Courtesy Jonathan Copsey / Appen Newspapers
September 20, 2010
MILTON – At last week's city council work session, elected officials discussed whether new restrictions were warranted in dealing with new developments featuring service stations and convenience stores.
The proposal provided by city staff suggested requiring a 100-foot setback from the property line of any residence and any service station or convenience store. The current ordinance says it must be 75 feet from any residential building.
The issue came to a head in May, when a gas station and convenience store was suggested for a property at the intersection of Bethany Bend and Highway 9. Local residents were concerned about the proximity of the station and its gas pumps to nearby homes. The application came shortly after a deadly gas station explosion in Kentucky. The proposal was denied.
Mayor Joe Lockwood seemed concerned about the proposed new rules, which staff readily admitted would block any future businesses of the type on properties where they are currently zoned.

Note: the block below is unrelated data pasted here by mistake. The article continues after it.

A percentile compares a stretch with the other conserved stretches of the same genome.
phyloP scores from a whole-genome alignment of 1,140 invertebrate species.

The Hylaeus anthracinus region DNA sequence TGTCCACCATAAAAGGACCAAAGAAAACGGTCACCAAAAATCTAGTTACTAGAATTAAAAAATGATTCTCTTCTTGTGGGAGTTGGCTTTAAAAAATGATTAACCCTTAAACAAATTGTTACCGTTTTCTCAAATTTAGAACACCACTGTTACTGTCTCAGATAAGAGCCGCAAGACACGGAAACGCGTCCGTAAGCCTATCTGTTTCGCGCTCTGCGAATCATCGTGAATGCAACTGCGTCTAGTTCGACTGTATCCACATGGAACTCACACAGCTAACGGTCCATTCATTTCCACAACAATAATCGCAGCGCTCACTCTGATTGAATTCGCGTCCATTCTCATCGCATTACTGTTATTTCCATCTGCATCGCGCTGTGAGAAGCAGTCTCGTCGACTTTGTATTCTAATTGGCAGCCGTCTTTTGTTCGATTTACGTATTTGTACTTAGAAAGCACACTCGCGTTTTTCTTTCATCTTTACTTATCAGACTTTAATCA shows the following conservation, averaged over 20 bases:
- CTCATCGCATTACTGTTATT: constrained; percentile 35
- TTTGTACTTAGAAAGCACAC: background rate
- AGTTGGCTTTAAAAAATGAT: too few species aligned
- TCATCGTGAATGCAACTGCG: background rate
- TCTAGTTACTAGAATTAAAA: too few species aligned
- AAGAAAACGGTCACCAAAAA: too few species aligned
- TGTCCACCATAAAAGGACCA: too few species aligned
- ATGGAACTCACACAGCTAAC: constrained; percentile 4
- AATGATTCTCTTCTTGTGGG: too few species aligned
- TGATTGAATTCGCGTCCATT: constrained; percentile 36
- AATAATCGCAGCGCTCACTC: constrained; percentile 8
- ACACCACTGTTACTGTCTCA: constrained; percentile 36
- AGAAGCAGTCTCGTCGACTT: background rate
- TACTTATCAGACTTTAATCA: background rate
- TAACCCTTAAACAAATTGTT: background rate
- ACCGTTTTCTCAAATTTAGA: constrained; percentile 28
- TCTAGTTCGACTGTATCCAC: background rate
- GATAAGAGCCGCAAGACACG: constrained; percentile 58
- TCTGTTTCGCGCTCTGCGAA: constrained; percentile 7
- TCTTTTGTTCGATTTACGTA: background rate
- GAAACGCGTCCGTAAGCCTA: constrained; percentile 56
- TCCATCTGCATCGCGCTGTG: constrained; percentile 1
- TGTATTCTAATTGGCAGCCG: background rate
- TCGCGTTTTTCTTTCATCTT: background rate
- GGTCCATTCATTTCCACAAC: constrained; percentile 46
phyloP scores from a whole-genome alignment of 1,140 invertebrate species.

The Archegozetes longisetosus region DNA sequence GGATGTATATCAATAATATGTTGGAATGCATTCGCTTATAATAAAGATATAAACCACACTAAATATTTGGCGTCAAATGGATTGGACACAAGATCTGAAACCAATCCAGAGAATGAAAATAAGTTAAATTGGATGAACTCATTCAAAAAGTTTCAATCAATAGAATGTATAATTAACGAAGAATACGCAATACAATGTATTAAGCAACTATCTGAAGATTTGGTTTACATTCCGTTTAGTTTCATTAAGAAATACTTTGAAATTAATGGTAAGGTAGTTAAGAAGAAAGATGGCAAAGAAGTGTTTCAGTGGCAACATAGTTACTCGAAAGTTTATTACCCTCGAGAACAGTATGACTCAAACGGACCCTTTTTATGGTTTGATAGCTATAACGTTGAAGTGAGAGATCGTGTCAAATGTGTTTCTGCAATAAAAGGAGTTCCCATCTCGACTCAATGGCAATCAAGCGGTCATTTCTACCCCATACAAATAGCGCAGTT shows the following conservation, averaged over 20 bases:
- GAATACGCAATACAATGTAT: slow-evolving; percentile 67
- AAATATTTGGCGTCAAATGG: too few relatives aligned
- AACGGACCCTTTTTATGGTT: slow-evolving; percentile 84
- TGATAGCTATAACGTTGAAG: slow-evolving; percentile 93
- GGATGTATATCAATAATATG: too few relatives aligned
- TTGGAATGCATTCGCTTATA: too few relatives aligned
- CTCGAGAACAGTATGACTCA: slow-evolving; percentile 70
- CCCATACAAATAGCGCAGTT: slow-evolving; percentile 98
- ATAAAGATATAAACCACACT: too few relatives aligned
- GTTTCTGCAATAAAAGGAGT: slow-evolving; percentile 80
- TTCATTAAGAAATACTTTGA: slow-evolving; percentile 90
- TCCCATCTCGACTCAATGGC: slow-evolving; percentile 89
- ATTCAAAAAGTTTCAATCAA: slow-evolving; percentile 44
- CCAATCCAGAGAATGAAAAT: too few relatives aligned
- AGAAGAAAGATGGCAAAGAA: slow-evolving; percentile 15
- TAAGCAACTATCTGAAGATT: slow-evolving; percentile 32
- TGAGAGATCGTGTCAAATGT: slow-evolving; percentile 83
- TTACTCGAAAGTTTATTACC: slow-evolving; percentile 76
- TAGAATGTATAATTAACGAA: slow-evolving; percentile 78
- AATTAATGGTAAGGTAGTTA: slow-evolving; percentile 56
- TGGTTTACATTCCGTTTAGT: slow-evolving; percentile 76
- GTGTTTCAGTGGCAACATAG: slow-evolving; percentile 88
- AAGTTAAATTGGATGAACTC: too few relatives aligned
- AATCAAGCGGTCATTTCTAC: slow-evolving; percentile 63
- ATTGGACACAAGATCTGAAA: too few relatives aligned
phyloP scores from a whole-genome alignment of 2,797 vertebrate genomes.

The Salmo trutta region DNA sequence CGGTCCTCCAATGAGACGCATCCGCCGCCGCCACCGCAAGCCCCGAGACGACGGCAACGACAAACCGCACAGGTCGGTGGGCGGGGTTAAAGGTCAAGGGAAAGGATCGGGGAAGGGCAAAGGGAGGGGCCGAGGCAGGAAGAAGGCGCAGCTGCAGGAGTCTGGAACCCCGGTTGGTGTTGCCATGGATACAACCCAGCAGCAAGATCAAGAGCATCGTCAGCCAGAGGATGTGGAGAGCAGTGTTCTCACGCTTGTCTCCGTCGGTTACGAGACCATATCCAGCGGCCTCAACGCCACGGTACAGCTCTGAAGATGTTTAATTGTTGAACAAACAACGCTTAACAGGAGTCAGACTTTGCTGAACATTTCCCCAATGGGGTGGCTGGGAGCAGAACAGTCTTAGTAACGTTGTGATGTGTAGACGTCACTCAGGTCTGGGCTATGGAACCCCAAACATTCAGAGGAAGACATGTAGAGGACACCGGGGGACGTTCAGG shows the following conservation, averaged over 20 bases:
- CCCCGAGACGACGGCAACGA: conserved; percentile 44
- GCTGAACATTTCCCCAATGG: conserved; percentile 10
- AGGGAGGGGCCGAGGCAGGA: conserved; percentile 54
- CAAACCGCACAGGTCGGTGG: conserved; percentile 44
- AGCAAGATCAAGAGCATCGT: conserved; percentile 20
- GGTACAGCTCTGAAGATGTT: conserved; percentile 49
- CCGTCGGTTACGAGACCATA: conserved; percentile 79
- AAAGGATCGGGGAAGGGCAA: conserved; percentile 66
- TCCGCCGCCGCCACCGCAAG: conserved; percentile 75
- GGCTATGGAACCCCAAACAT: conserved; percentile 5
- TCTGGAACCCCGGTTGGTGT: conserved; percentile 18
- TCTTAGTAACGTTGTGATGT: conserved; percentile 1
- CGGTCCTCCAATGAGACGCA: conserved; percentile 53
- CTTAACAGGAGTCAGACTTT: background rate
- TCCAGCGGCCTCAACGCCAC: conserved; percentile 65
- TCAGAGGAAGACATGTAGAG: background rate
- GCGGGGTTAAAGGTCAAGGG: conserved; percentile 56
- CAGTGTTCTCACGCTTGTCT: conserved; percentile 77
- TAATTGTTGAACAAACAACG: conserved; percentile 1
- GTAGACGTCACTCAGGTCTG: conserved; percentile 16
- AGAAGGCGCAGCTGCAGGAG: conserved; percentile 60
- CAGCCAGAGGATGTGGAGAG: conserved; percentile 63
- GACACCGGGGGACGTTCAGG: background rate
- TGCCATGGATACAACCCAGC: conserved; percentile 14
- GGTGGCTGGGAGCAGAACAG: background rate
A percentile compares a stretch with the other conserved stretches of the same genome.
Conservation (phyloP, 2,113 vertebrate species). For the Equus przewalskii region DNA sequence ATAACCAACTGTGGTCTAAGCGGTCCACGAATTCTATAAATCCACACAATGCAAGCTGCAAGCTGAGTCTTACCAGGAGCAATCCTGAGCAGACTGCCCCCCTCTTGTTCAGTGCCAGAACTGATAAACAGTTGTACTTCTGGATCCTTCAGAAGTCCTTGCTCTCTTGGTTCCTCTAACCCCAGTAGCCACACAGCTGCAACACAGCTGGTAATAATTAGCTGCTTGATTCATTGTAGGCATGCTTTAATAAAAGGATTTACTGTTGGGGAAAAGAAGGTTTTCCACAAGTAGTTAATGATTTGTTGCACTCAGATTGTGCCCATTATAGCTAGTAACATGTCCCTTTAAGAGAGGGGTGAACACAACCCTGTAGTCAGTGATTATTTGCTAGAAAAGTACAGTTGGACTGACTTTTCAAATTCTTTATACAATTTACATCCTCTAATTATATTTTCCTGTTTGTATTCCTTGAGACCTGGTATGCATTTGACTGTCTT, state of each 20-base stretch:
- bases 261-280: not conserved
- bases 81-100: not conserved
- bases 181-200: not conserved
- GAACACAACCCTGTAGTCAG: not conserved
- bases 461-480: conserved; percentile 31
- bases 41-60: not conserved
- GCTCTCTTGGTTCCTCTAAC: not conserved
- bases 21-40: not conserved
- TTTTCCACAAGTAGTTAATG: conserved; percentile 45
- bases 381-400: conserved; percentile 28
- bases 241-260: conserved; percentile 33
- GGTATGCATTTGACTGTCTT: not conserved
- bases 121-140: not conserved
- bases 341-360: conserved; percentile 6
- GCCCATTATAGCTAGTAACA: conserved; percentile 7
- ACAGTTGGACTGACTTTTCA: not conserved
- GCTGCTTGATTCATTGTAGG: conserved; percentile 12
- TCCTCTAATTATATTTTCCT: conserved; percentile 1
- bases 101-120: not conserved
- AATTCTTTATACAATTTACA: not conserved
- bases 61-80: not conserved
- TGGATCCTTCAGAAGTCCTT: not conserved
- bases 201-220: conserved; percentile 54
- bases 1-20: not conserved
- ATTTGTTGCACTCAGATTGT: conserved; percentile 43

"If we were to pass this, we're really allowing possibly one convenience store in the city limits of Milton," said Lockwood. "I don't think it's right that we're sitting here ... eliminating a whole industry city-wide." He sees the issue as a "moot point" since, as currently zoned, there are only a few properties in the city big enough to house such a business.
City Manager Chris Lagerbloom noted that there are several properties within the city that could, in the future, hold these businesses. However, they would have to be rezoned, which would require they come before the council for permission.
Should the proposal pass, no convenience stores or service stations would be allowed in the city except for a handful of potential properties on Highway 9 in the south of the city. Several of the properties are owned by the Deerfield development on Windward, but the Deerfield covenants forbid any further development features on these stores.